8.5 out of 10

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How Bong Joon Ho and ‘Parasite’ are Changing Cinema

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This weekend we have the 92nd annual Academy Awards for excellence in film in the year 2019. I gave my predictions for the Oscars a few weeks ago but since then the tide has been turning towards a surprise win for a South Korean film called Parasite. The film is directed by Bong Joon Ho and whether it wins or not what he has accomplished with his film is groundbreaking and will hopefully influence cinema for the better for many years to come.

Bong has directed and written 14 movies. He first burst onto the international scene in 2006 with the monster horror movie The Host. While it only made $2 million in the US it has $89 million worldwide, which on an $10 million budget isn’t too shabby. Next he had a strange arthouse film called Mother followed by an English language dystopian classic starring Chris Evans and Octavia Spencer in Snowpiercer.

In 2017 he made a film for Netflix in English called Okja starring Tilda Swinton, Jake Gyllenhaal and more. So what does he do next? He goes back to the Korean language and makes without question the most celebrated film of 2019, Parasite (that’s with an Oscar for best picture or not). This was a bold choice for the director and shows a confidence in his product that I admire. He could have made Parasite in English with American actors but he used his building credibility to showcase his home country and language in a special and important way.

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After winning the Golden Globe for Best Foreign Film, Bong said:

“Once you overcome the one inch tall barrier of subtitles you will be introduced to so many more amazing films”

Some may call it wishful thinking but I think he has a real chance of making this dream come true with many filmgoers who saw and enjoyed Parasite. I have rarely seen a film get both the praise of the highbrow film crowd and the everyday filmgoer. Almost everyone I know loves Parasite. It’s the most unexpected crowd-pleaser in years!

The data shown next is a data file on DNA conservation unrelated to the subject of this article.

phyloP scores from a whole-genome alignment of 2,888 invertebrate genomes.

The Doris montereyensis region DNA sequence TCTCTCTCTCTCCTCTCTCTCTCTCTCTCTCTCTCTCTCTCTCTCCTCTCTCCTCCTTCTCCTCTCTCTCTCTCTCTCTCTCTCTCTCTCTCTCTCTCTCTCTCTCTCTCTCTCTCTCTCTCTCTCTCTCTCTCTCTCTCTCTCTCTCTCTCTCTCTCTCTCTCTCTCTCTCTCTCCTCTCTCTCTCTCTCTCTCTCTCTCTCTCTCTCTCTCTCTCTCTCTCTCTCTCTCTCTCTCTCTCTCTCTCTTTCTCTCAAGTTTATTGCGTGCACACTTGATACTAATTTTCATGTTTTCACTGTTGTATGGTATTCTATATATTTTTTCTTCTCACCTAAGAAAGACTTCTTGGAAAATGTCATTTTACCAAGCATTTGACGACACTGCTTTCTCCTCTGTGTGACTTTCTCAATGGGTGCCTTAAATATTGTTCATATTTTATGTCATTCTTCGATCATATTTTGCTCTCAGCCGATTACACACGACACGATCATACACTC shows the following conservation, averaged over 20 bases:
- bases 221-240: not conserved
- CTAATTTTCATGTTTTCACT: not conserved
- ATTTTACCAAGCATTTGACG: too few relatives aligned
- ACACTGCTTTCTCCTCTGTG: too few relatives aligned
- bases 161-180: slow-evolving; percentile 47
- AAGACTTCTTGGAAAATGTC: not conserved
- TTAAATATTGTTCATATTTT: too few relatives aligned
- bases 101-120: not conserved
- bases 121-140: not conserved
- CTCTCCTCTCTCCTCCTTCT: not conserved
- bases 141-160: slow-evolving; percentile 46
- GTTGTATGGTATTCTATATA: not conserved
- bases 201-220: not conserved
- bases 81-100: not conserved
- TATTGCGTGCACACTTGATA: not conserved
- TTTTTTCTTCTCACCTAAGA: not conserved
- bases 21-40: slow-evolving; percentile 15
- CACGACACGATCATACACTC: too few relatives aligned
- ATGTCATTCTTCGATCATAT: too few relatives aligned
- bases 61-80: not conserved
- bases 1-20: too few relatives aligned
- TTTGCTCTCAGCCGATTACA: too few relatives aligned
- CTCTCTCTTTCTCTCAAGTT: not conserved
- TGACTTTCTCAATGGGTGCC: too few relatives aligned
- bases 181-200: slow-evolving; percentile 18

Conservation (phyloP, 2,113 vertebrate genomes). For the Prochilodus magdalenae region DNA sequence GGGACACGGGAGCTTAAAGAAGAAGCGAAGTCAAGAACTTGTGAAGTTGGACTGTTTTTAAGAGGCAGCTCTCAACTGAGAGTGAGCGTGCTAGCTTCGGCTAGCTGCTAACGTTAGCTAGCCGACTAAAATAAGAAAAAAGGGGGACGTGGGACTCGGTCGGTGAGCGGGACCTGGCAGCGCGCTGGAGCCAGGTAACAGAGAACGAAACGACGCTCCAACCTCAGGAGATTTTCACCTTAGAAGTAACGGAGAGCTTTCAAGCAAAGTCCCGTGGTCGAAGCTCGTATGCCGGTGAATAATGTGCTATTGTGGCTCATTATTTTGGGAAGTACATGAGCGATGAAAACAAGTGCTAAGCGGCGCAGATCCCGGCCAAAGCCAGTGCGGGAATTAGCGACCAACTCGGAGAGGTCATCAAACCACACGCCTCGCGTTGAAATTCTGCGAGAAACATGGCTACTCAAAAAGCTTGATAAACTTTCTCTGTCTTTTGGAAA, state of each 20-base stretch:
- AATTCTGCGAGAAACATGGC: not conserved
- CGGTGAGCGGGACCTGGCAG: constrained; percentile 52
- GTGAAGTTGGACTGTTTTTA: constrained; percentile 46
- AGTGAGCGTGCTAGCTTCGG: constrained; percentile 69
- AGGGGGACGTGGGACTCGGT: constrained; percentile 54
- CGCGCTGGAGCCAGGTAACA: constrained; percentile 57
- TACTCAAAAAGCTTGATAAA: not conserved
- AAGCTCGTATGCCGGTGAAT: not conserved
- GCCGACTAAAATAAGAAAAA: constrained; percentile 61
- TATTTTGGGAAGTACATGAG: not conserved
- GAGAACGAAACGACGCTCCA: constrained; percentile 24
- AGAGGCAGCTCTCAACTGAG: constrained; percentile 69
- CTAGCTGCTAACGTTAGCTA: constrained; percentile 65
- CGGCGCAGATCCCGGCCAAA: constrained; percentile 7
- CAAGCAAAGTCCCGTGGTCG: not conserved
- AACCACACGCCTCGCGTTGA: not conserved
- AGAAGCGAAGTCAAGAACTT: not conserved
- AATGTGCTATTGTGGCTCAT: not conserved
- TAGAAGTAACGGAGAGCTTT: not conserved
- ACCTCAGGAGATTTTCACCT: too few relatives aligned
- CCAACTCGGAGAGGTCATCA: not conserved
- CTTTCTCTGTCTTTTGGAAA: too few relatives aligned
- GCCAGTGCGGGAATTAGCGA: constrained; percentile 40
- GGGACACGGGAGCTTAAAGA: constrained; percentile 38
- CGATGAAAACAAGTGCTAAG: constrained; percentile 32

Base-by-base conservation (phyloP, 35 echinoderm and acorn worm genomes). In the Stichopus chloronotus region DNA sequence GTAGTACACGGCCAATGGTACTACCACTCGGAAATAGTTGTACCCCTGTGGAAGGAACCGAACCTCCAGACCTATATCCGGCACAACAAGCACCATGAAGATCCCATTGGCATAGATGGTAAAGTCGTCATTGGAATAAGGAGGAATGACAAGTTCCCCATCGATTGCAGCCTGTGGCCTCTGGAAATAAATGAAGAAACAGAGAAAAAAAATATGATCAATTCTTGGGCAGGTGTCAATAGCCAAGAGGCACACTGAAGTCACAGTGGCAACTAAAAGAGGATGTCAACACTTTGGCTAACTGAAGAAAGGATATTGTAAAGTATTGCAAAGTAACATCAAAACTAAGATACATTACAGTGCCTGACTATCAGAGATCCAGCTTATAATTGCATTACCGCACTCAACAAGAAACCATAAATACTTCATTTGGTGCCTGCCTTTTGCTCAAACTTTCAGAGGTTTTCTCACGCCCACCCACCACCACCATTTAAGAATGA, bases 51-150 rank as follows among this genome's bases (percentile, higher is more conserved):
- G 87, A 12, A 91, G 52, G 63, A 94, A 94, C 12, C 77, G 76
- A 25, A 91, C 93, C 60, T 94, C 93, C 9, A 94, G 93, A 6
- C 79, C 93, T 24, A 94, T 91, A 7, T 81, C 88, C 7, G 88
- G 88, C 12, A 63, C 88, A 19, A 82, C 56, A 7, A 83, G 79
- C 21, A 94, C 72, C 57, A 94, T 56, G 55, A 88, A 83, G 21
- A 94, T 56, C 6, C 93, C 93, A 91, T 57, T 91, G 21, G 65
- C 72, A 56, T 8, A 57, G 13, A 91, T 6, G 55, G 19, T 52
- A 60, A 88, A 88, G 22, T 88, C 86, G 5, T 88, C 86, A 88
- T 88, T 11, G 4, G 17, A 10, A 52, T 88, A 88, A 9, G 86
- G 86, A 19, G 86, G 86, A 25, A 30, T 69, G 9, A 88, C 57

This is especially significant for a film not in English but also for one that has a socio-political message. As great as his directing is on the film, his deft and subtle hand in his screenplay is perhaps his greatest achievement. He crafts characters that do lots of unlikable things and yet you are rooting for them the whole time- at least for me that’s true with both the poor and rich families.

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We are even getting a version of Parasite in black and white coming to theaters this weekend. I am beyond excited to see that! Indeed, there is so much to be excited about with the film and like Bong said it could provide ripple effects in the embrace of non-English films for years to come. Even if we could open people’s minds to films from South Korea, India and Nigeria you’re talking hundreds, maybe even thousands of films each year to enjoy and discuss!

This impact will be heightened even more so if Parasite does pull off the best picture win and there’s reasons that it might. It has already won the big prize at the Screen Actor’s Guild Awards as well as awards at the Golden Globes, BAFTAS and more. Betting odds have been improving for Sam Mendes’ 1917 for the past month, but they also did in the buld-up for last year’s foreign-language favorite Roma, right up until the moment the more crowd pleasing Green Book took the top prize instead.

Fortunately Parasite doesn’t have the same problem of Roma because it’s both incredibly accessible and entertaining, so anything is possible!

I know I am certainly pulling for Parasite to win. What do you think? Does it have a chance and has it impacted your experience with foreign films? Do you think it will have a ripple effect for more acceptance of subtitled films?

Sundance Log 2020 Day 10: Downhill, Wendy

The 2020 Sundance Film Festival is done! I lived it and finished off the experience watching 26 films in 10 days: a new personal record! I missed 3 films that were on my preview (yes I wimped out and didn’t see either of the horror movies I had planned and 1 movie I swapped out for the Bruce Lee movie Be Water).

Of the 26 there really was only a couple that I loved compared to last year where I had 2 in my top 10 of the year and a dozen or so contenders for those top spots. Also last year I didn’t find the festival to be as R rated, which was a bummer because I invited 2 friends and they didn’t have a great experience. It was just rotten luck. Next year I HAVE to get the locals pass. It makes all the difference in the world.

Anyway, I will do a best and worst video later this week but for now I have 2 more movies I saw on Sunday that I need to review. So here goes: